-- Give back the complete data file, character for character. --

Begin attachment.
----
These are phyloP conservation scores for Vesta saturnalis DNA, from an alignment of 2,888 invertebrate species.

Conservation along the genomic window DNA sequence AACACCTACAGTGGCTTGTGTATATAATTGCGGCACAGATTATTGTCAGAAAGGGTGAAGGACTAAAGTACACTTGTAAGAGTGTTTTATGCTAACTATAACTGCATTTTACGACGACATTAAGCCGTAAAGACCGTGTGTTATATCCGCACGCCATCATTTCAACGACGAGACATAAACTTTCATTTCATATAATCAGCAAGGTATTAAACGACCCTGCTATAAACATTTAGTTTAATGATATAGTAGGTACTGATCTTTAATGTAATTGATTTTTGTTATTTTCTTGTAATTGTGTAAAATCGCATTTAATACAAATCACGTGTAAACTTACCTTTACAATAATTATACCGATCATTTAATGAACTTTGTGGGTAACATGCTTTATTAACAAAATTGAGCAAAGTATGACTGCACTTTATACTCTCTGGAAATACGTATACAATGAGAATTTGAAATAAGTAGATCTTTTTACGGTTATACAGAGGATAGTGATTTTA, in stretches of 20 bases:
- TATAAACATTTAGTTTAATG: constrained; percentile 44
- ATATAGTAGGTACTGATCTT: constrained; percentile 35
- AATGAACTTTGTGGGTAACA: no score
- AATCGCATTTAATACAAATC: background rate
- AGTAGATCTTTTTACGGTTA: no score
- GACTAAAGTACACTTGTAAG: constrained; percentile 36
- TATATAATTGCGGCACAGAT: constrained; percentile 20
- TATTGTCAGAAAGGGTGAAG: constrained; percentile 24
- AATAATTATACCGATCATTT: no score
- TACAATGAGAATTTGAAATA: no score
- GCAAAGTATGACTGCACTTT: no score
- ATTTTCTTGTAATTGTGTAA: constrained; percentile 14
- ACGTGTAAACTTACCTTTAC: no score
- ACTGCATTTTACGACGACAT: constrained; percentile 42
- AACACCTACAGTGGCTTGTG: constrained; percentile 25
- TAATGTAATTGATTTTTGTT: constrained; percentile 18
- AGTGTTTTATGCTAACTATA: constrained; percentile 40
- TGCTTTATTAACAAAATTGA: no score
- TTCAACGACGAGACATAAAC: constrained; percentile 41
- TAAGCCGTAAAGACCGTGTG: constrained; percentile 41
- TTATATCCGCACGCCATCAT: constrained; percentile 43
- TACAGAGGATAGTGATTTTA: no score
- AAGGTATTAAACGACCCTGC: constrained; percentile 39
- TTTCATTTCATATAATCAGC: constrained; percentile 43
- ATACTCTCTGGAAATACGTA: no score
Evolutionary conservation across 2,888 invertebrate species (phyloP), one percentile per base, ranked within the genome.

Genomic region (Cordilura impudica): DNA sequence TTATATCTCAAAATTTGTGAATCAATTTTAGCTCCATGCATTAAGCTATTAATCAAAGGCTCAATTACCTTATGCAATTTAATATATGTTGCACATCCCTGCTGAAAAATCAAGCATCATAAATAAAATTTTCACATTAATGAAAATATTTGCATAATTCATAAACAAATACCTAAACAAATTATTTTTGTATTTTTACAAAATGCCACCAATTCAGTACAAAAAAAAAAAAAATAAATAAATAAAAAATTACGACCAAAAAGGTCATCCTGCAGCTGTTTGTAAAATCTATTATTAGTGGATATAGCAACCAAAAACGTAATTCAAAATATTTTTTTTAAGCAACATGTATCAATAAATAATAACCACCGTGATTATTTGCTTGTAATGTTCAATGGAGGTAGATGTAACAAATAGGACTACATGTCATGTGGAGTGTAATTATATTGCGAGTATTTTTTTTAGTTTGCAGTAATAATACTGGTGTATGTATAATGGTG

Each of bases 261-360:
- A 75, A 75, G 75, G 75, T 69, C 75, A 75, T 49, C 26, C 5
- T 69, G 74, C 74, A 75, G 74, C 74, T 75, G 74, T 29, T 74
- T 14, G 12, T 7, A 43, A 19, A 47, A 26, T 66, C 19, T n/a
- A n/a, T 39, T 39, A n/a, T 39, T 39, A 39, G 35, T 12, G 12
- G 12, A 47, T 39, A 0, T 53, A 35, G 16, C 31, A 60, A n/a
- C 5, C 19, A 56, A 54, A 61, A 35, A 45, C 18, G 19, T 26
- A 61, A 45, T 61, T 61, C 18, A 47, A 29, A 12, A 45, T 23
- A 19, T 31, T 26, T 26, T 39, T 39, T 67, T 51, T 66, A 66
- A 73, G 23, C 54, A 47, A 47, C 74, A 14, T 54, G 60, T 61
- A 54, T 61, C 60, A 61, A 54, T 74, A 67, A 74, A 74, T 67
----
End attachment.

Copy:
These are phyloP conservation scores for Vesta saturnalis DNA, from an alignment of 2,888 invertebrate species.

Conservation along the genomic window DNA sequence AACACCTACAGTGGCTTGTGTATATAATTGCGGCACAGATTATTGTCAGAAAGGGTGAAGGACTAAAGTACACTTGTAAGAGTGTTTTATGCTAACTATAACTGCATTTTACGACGACATTAAGCCGTAAAGACCGTGTGTTATATCCGCACGCCATCATTTCAACGACGAGACATAAACTTTCATTTCATATAATCAGCAAGGTATTAAACGACCCTGCTATAAACATTTAGTTTAATGATATAGTAGGTACTGATCTTTAATGTAATTGATTTTTGTTATTTTCTTGTAATTGTGTAAAATCGCATTTAATACAAATCACGTGTAAACTTACCTTTACAATAATTATACCGATCATTTAATGAACTTTGTGGGTAACATGCTTTATTAACAAAATTGAGCAAAGTATGACTGCACTTTATACTCTCTGGAAATACGTATACAATGAGAATTTGAAATAAGTAGATCTTTTTACGGTTATACAGAGGATAGTGATTTTA, in stretches of 20 bases:
- TATAAACATTTAGTTTAATG: constrained; percentile 44
- ATATAGTAGGTACTGATCTT: constrained; percentile 35
- AATGAACTTTGTGGGTAACA: no score
- AATCGCATTTAATACAAATC: background rate
- AGTAGATCTTTTTACGGTTA: no score
- GACTAAAGTACACTTGTAAG: constrained; percentile 36
- TATATAATTGCGGCACAGAT: constrained; percentile 20
- TATTGTCAGAAAGGGTGAAG: constrained; percentile 24
- AATAATTATACCGATCATTT: no score
- TACAATGAGAATTTGAAATA: no score
- GCAAAGTATGACTGCACTTT: no score
- ATTTTCTTGTAATTGTGTAA: constrained; percentile 14
- ACGTGTAAACTTACCTTTAC: no score
- ACTGCATTTTACGACGACAT: constrained; percentile 42
- AACACCTACAGTGGCTTGTG: constrained; percentile 25
- TAATGTAATTGATTTTTGTT: constrained; percentile 18
- AGTGTTTTATGCTAACTATA: constrained; percentile 40
- TGCTTTATTAACAAAATTGA: no score
- TTCAACGACGAGACATAAAC: constrained; percentile 41
- TAAGCCGTAAAGACCGTGTG: constrained; percentile 41
- TTATATCCGCACGCCATCAT: constrained; percentile 43
- TACAGAGGATAGTGATTTTA: no score
- AAGGTATTAAACGACCCTGC: constrained; percentile 39
- TTTCATTTCATATAATCAGC: constrained; percentile 43
- ATACTCTCTGGAAATACGTA: no score
Evolutionary conservation across 2,888 invertebrate species (phyloP), one percentile per base, ranked within the genome.

Genomic region (Cordilura impudica): DNA sequence TTATATCTCAAAATTTGTGAATCAATTTTAGCTCCATGCATTAAGCTATTAATCAAAGGCTCAATTACCTTATGCAATTTAATATATGTTGCACATCCCTGCTGAAAAATCAAGCATCATAAATAAAATTTTCACATTAATGAAAATATTTGCATAATTCATAAACAAATACCTAAACAAATTATTTTTGTATTTTTACAAAATGCCACCAATTCAGTACAAAAAAAAAAAAAATAAATAAATAAAAAATTACGACCAAAAAGGTCATCCTGCAGCTGTTTGTAAAATCTATTATTAGTGGATATAGCAACCAAAAACGTAATTCAAAATATTTTTTTTAAGCAACATGTATCAATAAATAATAACCACCGTGATTATTTGCTTGTAATGTTCAATGGAGGTAGATGTAACAAATAGGACTACATGTCATGTGGAGTGTAATTATATTGCGAGTATTTTTTTTAGTTTGCAGTAATAATACTGGTGTATGTATAATGGTG

Each of bases 261-360:
- A 75, A 75, G 75, G 75, T 69, C 75, A 75, T 49, C 26, C 5
- T 69, G 74, C 74, A 75, G 74, C 74, T 75, G 74, T 29, T 74
- T 14, G 12, T 7, A 43, A 19, A 47, A 26, T 66, C 19, T n/a
- A n/a, T 39, T 39, A n/a, T 39, T 39, A 39, G 35, T 12, G 12
- G 12, A 47, T 39, A 0, T 53, A 35, G 16, C 31, A 60, A n/a
- C 5, C 19, A 56, A 54, A 61, A 35, A 45, C 18, G 19, T 26
- A 61, A 45, T 61, T 61, C 18, A 47, A 29, A 12, A 45, T 23
- A 19, T 31, T 26, T 26, T 39, T 39, T 67, T 51, T 66, A 66
- A 73, G 23, C 54, A 47, A 47, C 74, A 14, T 54, G 60, T 61
- A 54, T 61, C 60, A 61, A 54, T 74, A 67, A 74, A 74, T 67